Bethesda just can’t catch a break, it seems. Fallout 76, their open-world MMO rendition of the franchise, is considered a critical flop. Critics and players consider it one of the worst games that the company has released. Similarly, their communications haven’t been stellar. Although they did mention some changes in the way they address criticism and speak to the fanbase, another fiasco has reared its ugly head. Enter “Nylongate” — Bethesda’s latest snafu. This time, it involves the Fallout 76 Power Armor Collector’s Edition which costs $200. While it originally touted a West-Tek duffel bag made of canvas, players have reported receiving a nylon counterpart instead.
We did a little bit of digging to find out where it all began:
The above was presumably Bethesda’s initial reply on Twitter. A Twitter user by the name of @HeroKunning mentioned that he had received a nylon duffel bag instead of the promised canvas bag.
From there, other players have also chimed in. A Twitter user @LanternCupcake mentioned receiving a particular reply on November 21 regarding his email queries. Check out the user’s tweet below to @HeroKunning:
— Aidan Aka – The Geeky Quilter (@LanternCupcake) November 22, 2018
We Won’t Do Anything About It
From a cursory glance, we know that canvas fabric is marginally more expensive than nylon. If you’re buying backpacks or tents, you know that canvas is for the rugged sportsman, and nylon might be for the filthy casual (so to speak). So it’s a case of cutting costs to save. It’s still, however, false advertising.
Looking at Bethesda’s store nowadays would show that the Fallout 76 Power Armor edition will have a “Nylon Carrying Bag.” There’s just one more problem, the actual metadata of the store page itself does not reflect that. Here’s what it looks like when you search for it via Google:
Still, another related incident that has infuriated players was when a customer service representative replied curtly via email that, while they understand the customer’s frustrations, they simply “won’t do anything about it.” That’s since gotten gamers up in arms because of the dismissive way the respondent was treated.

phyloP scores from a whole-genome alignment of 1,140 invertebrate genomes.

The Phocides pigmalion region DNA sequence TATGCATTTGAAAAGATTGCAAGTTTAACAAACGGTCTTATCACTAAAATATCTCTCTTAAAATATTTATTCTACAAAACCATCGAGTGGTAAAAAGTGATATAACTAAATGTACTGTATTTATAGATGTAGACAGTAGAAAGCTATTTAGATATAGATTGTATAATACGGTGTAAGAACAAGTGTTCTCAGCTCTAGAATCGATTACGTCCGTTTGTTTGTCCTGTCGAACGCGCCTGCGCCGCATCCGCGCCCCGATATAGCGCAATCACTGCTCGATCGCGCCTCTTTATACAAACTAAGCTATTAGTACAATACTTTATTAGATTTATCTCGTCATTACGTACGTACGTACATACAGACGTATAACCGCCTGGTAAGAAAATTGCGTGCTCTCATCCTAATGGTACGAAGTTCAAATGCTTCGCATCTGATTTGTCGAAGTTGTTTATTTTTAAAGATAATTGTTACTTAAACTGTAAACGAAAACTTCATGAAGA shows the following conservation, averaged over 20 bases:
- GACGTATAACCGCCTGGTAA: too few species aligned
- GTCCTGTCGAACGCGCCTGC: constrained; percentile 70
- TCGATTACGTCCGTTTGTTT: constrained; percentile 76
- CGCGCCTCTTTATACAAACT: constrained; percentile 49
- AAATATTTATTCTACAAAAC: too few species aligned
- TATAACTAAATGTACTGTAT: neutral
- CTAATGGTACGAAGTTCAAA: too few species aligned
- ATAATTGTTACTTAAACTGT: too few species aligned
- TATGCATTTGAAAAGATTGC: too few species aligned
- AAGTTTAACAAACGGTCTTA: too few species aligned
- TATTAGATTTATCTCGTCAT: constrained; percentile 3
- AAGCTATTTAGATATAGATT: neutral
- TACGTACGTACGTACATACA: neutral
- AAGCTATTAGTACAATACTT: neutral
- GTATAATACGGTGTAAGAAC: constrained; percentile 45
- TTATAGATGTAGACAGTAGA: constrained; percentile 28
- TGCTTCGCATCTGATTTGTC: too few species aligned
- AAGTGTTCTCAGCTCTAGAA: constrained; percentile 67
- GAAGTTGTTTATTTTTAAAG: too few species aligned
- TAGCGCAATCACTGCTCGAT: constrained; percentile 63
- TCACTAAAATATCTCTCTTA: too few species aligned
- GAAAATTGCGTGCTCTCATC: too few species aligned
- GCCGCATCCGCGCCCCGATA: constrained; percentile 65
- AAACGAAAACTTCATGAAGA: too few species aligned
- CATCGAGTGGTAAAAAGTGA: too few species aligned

It’s worth noting that the response shouldn’t necessarily be indicative of any company (although it does reflect poorly on them). We know that, more often than not, companies tend to outsource customer service jobs to countries like India or the Philippines, and there might be a handful of agents who aren’t well-trained.
It’s also worth noting that other players have come forward to cite that they’ve received damaged goods such as the wearable Power Armor Helmet. Some have reported items that were scratched or didn’t have sounds at all.
It might be bordering on an overreaction for players to suddenly feel that the bag was the be-all-end-all of the entire collector’s edition. For instance, the aforementioned @HeroKunning admits that he does enjoy the game. He just didn’t like how shipping was handled.
You Get An Atom, Everyone Gets An Atom
Still, Bethesda could have easily salvaged the entire situation and earned some brownie points by doing the following:
- informing those who pre-ordered that the material would be changed before the products shipped out
- barring the above, offering a full refund for those who asked for it if they felt that they were misled with false advertising
Easy as pie, right? Instead, they did something that would make you roll your eyes. First, they apologized for the CSR’s behavior:
“The Bethesda Store’s Support member is a temporary contract employee and not directly employed by Bethesda or Bethesda Game Studios. We apologize to the customer who took the time to reach out. The support response was incorrect and not in accordance with our conduct policy. Unfortunately, due to unavailability of materials, we had to switch to a nylon carrying case in the Fallout 76: Power Armor Edition. We hope this doesn’t prevent anyone from enjoying what we feel is one of our best collector’s editions.”
All good until you reach the end where Bethesda mentioned they’d offer 500 Atoms instead. Atoms are premium currency in Fallout 76, and 500 Atoms are worth $5. For that measly amount, you could buy a Vault 76 cap in the game.
Still, hats and in-game currency wouldn’t be enough to allay the disappointments of those who pre-ordered. Remember, people who pre-order comprise your most hardcore and loyal fanbase. That means you need to take these concerns seriously, especially since they’re the ones who are willing to drop $200 before they even know about the game’s quality.
Bethesda’s response to the situation now has 15,000 downvotes on Reddit. That’s just as much as their initial copy-pasta from a few days ago. These missteps in Nylongate are, indeed, a failure on Bethesda’s part. Sadly, a failure is essentially what Fallout 76 is in the eyes of many players.
Oh, and here’s the actual bag, by the way: